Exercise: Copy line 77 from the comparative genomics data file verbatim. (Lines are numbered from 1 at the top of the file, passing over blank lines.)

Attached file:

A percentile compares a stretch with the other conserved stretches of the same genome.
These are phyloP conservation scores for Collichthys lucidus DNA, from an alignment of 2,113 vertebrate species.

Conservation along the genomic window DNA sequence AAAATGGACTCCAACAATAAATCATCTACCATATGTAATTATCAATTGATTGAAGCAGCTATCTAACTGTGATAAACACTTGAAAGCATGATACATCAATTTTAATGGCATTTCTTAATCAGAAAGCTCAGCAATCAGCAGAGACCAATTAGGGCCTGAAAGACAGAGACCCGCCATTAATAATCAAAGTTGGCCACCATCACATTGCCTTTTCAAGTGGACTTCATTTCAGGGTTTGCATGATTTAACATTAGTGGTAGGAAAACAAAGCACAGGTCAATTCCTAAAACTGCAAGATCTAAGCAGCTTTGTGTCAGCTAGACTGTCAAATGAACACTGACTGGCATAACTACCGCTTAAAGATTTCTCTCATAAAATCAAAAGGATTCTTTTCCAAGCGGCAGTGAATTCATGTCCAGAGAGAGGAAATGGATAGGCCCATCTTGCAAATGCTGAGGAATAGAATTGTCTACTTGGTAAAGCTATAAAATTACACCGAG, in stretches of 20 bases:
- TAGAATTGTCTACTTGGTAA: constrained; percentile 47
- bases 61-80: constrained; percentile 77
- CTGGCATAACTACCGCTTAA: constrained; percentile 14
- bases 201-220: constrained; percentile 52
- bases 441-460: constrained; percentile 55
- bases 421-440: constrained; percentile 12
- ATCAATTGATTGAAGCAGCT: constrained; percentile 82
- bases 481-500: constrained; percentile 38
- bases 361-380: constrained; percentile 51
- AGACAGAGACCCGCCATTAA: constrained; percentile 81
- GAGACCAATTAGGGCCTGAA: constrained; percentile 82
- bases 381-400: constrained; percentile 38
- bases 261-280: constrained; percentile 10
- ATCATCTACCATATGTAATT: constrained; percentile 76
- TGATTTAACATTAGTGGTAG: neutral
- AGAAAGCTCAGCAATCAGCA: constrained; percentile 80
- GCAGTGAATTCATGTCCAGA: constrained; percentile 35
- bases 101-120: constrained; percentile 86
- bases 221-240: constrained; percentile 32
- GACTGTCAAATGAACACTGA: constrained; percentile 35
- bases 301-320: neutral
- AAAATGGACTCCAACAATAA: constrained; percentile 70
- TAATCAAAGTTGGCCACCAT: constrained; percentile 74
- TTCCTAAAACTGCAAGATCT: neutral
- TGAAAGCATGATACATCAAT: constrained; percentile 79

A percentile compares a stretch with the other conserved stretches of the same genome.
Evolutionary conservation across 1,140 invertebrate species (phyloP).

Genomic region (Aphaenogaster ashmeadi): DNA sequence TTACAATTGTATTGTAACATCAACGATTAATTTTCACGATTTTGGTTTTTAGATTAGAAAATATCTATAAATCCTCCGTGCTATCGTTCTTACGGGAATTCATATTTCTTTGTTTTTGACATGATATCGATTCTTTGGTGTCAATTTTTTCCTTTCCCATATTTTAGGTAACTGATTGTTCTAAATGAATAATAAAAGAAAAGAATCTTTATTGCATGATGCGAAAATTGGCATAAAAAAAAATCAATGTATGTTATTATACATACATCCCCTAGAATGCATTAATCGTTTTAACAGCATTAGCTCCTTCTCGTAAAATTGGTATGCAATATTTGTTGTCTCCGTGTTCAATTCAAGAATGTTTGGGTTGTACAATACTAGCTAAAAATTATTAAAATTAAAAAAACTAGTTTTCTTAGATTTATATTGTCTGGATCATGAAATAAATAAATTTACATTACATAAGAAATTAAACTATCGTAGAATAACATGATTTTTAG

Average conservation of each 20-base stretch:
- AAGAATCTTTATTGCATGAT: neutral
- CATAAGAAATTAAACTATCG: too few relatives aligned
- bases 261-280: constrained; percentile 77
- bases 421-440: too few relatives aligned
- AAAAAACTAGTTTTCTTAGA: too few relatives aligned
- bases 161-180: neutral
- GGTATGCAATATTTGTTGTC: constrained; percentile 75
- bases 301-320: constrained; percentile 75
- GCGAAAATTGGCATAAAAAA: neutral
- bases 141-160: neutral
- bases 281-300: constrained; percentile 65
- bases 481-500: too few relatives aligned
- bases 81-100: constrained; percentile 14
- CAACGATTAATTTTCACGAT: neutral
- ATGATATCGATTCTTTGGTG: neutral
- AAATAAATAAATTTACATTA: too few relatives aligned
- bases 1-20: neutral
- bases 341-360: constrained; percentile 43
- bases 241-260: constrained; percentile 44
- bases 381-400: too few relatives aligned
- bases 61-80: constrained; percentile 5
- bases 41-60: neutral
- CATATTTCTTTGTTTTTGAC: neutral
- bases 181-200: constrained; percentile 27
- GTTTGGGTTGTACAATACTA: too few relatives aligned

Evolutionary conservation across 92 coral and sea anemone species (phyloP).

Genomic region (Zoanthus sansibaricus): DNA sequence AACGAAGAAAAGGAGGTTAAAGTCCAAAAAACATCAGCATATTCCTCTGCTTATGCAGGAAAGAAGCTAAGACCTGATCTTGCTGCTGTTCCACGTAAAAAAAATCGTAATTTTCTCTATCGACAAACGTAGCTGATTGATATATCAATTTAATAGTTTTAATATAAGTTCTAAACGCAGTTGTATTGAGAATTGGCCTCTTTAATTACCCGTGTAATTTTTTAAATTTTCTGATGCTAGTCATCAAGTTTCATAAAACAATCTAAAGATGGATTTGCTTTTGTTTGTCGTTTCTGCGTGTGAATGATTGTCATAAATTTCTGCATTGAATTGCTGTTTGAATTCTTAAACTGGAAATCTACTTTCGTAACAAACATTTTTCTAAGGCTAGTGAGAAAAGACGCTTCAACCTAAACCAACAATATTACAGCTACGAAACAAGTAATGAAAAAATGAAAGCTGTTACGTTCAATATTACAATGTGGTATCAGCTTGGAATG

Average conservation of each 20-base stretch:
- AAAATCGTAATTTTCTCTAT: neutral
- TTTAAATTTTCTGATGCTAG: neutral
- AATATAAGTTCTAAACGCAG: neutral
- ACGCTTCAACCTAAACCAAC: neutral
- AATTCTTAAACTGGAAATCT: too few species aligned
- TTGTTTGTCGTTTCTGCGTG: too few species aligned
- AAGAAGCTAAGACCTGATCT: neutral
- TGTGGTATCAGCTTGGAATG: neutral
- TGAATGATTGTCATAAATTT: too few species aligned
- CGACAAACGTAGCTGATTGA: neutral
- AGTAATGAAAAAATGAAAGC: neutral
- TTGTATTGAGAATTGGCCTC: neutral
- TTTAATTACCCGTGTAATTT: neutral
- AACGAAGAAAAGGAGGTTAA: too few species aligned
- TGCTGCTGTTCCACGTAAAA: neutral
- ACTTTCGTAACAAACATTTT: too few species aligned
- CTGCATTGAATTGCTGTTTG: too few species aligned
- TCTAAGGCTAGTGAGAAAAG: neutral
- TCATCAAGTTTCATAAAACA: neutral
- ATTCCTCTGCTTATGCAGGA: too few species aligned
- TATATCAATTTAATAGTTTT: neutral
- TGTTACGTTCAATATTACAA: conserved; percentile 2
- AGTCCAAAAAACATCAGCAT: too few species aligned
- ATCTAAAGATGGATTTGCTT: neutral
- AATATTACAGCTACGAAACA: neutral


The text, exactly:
- CTGCATTGAATTGCTGTTTG: too few species aligned